The product is defined in terms of its functions, in terms of its performance expectations. These functions are co-related with cost and their worth. It makes the definition pretty sharp. It introduces an element of rationality into the exercise, by trimming the frills. Some examples will make you familiar with this approach.
Tea Cup, Light Bulb, Gas Lighter, Fan Regulator, Match Box, Mirror, Brake, Screwdriver
Holds Tea (liquid), Emits light, Provides Ignition, Regulates Speed, Provides Ignition, Reflects Light, Arrests Motion, Transfers torque
Another technique which is used under this phase is to evaluate function relationship by ranking functions in descending order of importance. Simultaneously relative value of their importance is determined.
Paired comparison method is fairly common amongst researchers. It determines numerical value of various functions. Here pairs of functions are compared to know their importance and to assess the degree of variation (major, medium, or minor).
Functions are defined for the products as a whole and for all their components. Functions are either basic or secondary. Generally a product’s basic function is one, but it may possess several secondary ones. Basic functions can be restated in more ways than one.
A survey done shows that most people use less than 5% of their creative abilities. They have hardly any time (to think?)
Most of us want previously tried out materials, designs, processes and procedures. We jump at the first ideas that work and usually do not bother to find out if better methods are possible.
These days to give a fillip to creative ideas brainstorming techniques are used. To nurture creativity, positive thinking is established. Creative ideas are also developed by a number of check-lists and idea stimulators.
Creative ideas generated during the above phase are screened for their feasibility, cost effectiveness and practicability at this stage. For this purpose, ideas are further refined or combined together. Cost of all ideas and savings resulting from their implementation are studied. Decision matrix can be set up to make an evaluation on the basis of various criterias.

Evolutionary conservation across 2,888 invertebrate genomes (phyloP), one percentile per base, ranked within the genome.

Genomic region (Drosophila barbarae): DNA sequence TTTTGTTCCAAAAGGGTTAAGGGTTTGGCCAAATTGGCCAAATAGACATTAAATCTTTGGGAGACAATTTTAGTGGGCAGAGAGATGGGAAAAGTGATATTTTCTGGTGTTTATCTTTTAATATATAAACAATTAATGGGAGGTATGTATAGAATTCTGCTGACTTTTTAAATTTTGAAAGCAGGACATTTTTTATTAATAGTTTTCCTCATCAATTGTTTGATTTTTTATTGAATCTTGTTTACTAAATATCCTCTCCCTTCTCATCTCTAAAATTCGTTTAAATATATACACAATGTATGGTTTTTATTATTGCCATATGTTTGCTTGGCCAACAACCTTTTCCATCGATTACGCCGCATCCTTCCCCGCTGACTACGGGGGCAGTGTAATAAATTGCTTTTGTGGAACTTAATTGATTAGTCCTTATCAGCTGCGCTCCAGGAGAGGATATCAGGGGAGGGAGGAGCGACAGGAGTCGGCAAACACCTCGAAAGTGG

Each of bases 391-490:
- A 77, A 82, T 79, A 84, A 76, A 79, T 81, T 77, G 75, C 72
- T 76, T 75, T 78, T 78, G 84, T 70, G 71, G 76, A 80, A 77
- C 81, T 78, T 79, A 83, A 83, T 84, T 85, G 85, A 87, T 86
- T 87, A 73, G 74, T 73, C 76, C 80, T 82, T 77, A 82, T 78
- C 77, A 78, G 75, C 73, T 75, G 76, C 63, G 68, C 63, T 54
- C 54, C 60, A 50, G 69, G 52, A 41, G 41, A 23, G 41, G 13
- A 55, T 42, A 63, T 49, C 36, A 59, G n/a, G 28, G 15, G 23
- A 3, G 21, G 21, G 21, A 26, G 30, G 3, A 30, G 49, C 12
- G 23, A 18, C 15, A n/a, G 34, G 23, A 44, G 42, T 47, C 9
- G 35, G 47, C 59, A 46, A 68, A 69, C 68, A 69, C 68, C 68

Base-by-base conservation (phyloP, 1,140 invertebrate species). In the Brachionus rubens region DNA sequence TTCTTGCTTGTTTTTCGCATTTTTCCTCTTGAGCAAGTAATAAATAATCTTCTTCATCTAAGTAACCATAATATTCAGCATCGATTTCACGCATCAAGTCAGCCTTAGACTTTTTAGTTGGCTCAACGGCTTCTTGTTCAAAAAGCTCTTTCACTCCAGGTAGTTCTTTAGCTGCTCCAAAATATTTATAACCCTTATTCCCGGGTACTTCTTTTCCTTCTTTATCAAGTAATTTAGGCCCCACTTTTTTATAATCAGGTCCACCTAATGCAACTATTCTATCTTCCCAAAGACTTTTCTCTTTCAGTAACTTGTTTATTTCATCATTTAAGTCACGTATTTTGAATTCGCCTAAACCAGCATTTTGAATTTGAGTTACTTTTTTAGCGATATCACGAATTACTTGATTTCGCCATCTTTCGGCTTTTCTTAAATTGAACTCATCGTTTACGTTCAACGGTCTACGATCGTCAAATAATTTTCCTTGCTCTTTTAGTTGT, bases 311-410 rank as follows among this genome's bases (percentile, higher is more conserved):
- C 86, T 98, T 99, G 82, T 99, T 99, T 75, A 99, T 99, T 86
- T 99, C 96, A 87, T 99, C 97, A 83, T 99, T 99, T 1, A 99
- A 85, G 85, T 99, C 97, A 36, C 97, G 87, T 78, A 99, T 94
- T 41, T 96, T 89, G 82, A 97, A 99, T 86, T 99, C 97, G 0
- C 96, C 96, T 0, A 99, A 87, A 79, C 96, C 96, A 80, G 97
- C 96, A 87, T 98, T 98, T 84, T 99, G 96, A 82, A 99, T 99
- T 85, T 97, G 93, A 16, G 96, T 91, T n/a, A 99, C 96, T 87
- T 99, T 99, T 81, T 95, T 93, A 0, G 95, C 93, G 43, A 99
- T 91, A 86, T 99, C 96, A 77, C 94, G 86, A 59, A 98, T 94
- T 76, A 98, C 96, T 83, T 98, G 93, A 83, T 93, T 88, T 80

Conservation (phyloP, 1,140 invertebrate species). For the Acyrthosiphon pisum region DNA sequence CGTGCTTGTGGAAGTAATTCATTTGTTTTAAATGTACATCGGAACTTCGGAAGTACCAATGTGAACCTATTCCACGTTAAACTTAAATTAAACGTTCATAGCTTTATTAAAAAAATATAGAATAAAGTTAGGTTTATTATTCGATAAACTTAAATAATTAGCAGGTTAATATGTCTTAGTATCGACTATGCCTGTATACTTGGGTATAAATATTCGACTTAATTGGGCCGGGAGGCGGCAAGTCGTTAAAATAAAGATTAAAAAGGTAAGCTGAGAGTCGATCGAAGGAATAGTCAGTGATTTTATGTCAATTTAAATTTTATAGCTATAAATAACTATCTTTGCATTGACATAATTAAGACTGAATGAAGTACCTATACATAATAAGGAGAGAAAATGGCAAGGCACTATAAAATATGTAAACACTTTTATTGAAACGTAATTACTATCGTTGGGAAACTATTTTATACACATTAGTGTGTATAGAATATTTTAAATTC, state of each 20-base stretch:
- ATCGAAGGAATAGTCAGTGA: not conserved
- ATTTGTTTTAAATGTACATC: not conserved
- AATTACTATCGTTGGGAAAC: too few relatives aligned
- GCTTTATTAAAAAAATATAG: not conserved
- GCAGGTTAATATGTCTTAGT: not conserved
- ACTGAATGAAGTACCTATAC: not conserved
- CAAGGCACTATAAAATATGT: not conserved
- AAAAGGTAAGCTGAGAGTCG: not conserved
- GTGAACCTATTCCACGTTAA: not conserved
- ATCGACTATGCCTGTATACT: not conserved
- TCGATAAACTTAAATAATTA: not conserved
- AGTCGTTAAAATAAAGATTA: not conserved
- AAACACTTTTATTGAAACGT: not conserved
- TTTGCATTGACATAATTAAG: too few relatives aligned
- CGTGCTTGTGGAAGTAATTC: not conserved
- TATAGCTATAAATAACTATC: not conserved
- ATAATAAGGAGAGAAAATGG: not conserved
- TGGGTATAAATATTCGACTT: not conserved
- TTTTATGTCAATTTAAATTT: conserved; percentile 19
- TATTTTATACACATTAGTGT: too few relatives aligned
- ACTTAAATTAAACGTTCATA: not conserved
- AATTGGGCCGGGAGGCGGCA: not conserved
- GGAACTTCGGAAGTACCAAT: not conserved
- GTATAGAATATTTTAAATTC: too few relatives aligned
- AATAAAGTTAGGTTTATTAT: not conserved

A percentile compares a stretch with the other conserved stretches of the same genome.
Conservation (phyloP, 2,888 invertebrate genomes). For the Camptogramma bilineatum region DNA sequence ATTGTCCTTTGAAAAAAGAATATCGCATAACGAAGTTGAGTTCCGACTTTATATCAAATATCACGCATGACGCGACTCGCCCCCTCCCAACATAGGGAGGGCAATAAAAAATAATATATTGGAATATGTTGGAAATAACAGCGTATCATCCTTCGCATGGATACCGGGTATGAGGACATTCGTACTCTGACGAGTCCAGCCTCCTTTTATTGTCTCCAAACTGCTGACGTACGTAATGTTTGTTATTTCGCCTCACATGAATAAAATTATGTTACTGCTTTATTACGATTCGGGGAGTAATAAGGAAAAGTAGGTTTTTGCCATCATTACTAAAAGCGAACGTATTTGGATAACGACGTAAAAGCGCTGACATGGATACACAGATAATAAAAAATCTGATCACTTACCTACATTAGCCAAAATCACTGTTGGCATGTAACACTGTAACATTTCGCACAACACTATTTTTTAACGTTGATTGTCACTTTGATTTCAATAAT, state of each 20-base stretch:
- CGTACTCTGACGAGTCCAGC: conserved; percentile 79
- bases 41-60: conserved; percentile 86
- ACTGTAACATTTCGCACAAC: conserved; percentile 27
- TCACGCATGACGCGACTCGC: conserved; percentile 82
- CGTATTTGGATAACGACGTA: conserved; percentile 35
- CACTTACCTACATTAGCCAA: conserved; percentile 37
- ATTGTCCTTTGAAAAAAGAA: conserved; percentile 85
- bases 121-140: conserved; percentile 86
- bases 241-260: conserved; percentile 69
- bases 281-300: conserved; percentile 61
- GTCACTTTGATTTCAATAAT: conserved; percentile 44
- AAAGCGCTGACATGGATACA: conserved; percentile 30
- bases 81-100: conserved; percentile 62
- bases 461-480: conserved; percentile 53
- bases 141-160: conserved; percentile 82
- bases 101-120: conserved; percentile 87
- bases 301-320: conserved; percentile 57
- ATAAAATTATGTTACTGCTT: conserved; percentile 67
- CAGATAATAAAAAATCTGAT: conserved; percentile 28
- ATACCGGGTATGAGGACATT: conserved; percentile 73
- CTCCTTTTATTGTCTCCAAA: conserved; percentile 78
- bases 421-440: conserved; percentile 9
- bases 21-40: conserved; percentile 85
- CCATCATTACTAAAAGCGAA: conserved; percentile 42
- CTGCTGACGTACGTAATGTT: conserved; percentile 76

It is a virtual extension of the previous phase. Ideas accepted are here converted into acceptable and workable solutions to perform the desired functions at the least cost. It may be necessary to standardize, to consult vendors and specialists, and to use specialty products, processes and procedures.
It is the ultimate phase of VA. Finally selected value alternative here in presented for implementation on acceptance. Acceptance is the key to success of VA. Sometimes, acceptance is a result of presentation, or a combination of both. All the relevant data is kept before management to enable it to take suitable decisions.
Alternatives of Job Plan:
Instead of the above described method, we can adopt FAST or DARSARI, which is an acronym for Data Collection (D), Analysis (A), Record of Ideas (R), Speculation (S), Investigation (I), Recommendation (R) and Implementation (I). All these steps have been explained above. So let us now concentrate on FAST (Functional Analysis System Techniques) as a value engineering technique.
FAST is like a network diagram
The following steps are followed for construction of FAST:
–Use verb and noun for describing functions
–These functions are written on small cards
–First select the Basic Function card. Arrange other cards by answering the following questions:
i) How is this function performed?
ii) Why is it performed?
iii) When is it performed?
The logical sequence of functions (basic and secondary) generates a critical function path. It consists of only critical functions. FAST is bound on both ends by scope lines.
Value Engineering Job Plan
VA process is called VA job plan. Later, several approaches have emerged. Some typical steps of a job plan are:
–Selection and presentation
–Implementation and follow-up
The job is divided into:
(1) General phase (2) Information phase (3) Function phase (4) Creation phase (5) Evaluation phase (6) Investigation phase and (7) Recommendation phase. Each phase has a set of techniques, carried in the work sheets. VA is to be applied for those products where cost reduction potential is substantially high. It is the general phase which acts as a frame work for other phases. The brief description of these phases follows:
The resistance is generally of the following types:
1) We tried this couple of years ago but it was not successful. (Conditions change. Why not try again now?)
2) It can’t be done (If it has not been tried how does one know?)
3) The customer is satisfied with the price as it is. (If this is so he will be more satisfied and so will many others if the price is reduced).
4) Sampling is not as accurate as 100% inspection. (This is not always true but in any case, does it need to be that accurate?)
5) This way processing would produce too many rejects to the specification. (Then are the design limits too tight?)
6) There is no other technique. (Have you looked for one?) People have a natural resistance to change which may be further conditioned by experience, but a favourable experience will help in reducing the resistance.